Most teams have been putting in the test mileage since before Christmas but Spyker has been noticeably absent from the winter season. The new car was launched on February 5th and was due its first track excursion the next day but chief technical...
Most teams have been putting in the test mileage since before Christmas but Spyker has been noticeably absent from the winter season. The new car was launched on February 5th and was due its first track excursion the next day but chief technical officer Mike Gascoyne is not concerned about the delay.
Gascoyne joined Spyker in November 2006 after a stint with Toyota and is familiar with the Silverstone-based team from his time there when it was Jordan. He came to the team in its new conception as overseer of the technical department and is full of praise for the work James Key has done on the new F8-VII.
"One of the good things about the coming year is having James in the company as technical director," Gascoyne said at the launch of the car. "He was made technical director sort of 18 months ago when the team was bought by Midland and he and his people have done a great job to get the team back on an even keel where they can design a car and get it out."
Spyker (then MF1) was supplied engines by Toyota in 2006 but for 2007 the team will be Ferrari-powered. The agreement wasn't announced until the end of September 2006 so that delayed the new car, but Gascoyne professes to have no worries about getting up to speed, especially as the team has been a Bridgestone partner.
"With the Ferrari deal coming so late it was not possible to do much before that in the way of testing," he conceded. "But we're not really starting on the back foot because the construction of the tyres is based on a construction we know well, so I think we know the inherent characteristics of the tyres."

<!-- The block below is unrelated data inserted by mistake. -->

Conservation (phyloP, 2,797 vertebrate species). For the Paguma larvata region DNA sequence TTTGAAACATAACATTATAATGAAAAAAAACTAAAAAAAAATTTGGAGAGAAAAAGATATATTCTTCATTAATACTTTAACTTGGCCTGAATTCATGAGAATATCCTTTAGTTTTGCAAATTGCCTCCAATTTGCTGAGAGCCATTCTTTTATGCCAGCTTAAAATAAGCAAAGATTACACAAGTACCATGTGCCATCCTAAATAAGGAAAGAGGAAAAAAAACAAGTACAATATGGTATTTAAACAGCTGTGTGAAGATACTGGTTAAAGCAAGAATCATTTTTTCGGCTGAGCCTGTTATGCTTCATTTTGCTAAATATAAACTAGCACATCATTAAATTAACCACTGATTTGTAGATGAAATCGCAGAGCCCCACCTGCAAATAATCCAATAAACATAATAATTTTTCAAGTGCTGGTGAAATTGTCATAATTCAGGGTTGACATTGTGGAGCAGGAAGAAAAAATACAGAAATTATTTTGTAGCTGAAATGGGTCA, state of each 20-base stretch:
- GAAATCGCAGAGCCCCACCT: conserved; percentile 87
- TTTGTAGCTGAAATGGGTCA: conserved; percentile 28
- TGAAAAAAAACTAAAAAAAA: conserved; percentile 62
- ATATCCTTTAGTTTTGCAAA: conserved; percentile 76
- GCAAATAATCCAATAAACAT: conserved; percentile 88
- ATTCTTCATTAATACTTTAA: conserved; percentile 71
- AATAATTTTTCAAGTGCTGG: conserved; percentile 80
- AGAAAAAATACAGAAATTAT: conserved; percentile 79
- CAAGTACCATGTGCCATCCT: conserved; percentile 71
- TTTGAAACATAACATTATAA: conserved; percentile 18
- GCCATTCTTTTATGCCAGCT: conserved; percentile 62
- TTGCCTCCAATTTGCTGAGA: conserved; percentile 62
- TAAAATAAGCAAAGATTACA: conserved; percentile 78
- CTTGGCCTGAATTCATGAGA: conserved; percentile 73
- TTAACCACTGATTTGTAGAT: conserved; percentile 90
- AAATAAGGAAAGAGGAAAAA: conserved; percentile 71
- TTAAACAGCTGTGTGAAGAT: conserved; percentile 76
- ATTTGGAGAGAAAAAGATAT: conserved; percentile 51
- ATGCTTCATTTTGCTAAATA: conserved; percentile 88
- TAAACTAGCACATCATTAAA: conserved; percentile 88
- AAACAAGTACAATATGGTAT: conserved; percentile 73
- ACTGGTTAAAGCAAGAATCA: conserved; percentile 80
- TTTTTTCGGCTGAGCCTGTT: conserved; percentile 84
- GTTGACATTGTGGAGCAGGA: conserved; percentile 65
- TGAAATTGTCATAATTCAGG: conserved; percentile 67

Testing is a time and money consuming endeavour, a necessary evil perhaps, but Gascoyne is confident that Spyker will not suffer due to the lack of winter track time. "We don't have an issue with the lack of testing," he stated.
"The one thing about testing is that it consumes resources and if you've got resources you make sure you're putting them into the most productive things. In some respects we could have made the car for Melbourne a little bit quicker but if it needs to be a second and half quicker rather than a tenth and a half quicker, it's not the best use of resources if a tenth and a half is all we could achieve."
Spyker hopes the initial concept of the F8-VII will be a good basis on which to build and a newer version will appear probably around mid-season. "There will be a B spec car later in the year but I can't say exactly when that will come in," Gascoyne said. "We'll only introduce it when we're satisfied that it will be a step forward."